Mass balance of glaciers and ice caps: Consensus estimates for 1961–2004
Article first published online: 4 OCT 2006
Copyright 2006 by the American Geophysical Union.
Geophysical Research Letters
Volume 33, Issue 19, October 2006
How to Cite
2006), Mass balance of glaciers and ice caps: Consensus estimates for 1961–2004, Geophys. Res. Lett., 33, L19501, doi:10.1029/2006GL027511., , , , and (
- Issue published online: 4 OCT 2006
- Article first published online: 4 OCT 2006
- Manuscript Accepted: 1 SEP 2006
- Manuscript Revised: 17 AUG 2006
- Manuscript Received: 9 JUL 2006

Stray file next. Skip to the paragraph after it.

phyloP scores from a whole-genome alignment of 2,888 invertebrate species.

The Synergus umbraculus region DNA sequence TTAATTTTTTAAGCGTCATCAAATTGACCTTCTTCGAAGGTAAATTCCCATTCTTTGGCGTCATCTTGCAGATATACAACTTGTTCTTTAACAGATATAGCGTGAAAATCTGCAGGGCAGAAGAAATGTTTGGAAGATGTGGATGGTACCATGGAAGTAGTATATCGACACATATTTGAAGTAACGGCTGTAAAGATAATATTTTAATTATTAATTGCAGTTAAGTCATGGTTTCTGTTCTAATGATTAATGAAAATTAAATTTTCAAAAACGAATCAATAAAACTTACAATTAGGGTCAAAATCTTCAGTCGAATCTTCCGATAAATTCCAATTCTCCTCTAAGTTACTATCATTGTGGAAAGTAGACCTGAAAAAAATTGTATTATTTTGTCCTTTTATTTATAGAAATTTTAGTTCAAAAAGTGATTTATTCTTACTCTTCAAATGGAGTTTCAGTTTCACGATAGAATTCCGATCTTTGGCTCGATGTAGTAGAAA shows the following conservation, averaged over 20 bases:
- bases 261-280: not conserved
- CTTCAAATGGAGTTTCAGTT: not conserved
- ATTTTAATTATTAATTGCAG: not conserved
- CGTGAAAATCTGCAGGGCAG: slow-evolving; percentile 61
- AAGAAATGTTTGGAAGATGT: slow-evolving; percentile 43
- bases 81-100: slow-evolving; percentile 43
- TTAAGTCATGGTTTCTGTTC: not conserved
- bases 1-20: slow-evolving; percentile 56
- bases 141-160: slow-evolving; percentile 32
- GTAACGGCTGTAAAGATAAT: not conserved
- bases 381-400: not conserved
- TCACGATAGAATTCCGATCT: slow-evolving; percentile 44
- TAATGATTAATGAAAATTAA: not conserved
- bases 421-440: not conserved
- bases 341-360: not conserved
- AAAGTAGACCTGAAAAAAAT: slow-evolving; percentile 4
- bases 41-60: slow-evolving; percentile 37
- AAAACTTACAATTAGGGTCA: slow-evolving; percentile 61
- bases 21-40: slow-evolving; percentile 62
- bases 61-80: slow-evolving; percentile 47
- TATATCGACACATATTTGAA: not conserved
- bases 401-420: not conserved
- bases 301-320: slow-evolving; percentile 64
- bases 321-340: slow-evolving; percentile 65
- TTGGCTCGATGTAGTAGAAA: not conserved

Working with comprehensive collections of directly-measured data on the annual mass balance of glaciers other than the two ice sheets, we combine independent analyses to show that there is broad agreement on the evolution of global mass balance since 1960. Mass balance was slightly below zero around 1970 and has been growing more negative since then. Excluding peripheral ice bodies in Greenland and Antarctica, global average specific balance for 1961–1990 was −219 ± 112 kg m−2 a−1, representing 0.33 ± 0.17 mm SLE (sea-level equivalent) a−1. For 2001–2004, the figures are −510 ± 101 kg m−2 a−1 and 0.77±0.15 mm SLE a−1. Including the smaller Greenland and Antarctic glaciers, global total balance becomes 0.38 ± 0.19 mm SLE a−1 for 1961–1990 and 0.98 ± 0.19 mm SLE a−1 for 2001–2004. For 1991–2004 the glacier contribution, 0.77 ± 0.26 mm SLE a−1, is 20–30% of a recent estimate of 3.2 ± 0.4 mm a−1 of total sea-level rise for 1993–2005. While our error estimates are not rigorous, we believe them to be liberal as far as they go, but we also discuss several unquantified biases of which any may prove to be significant.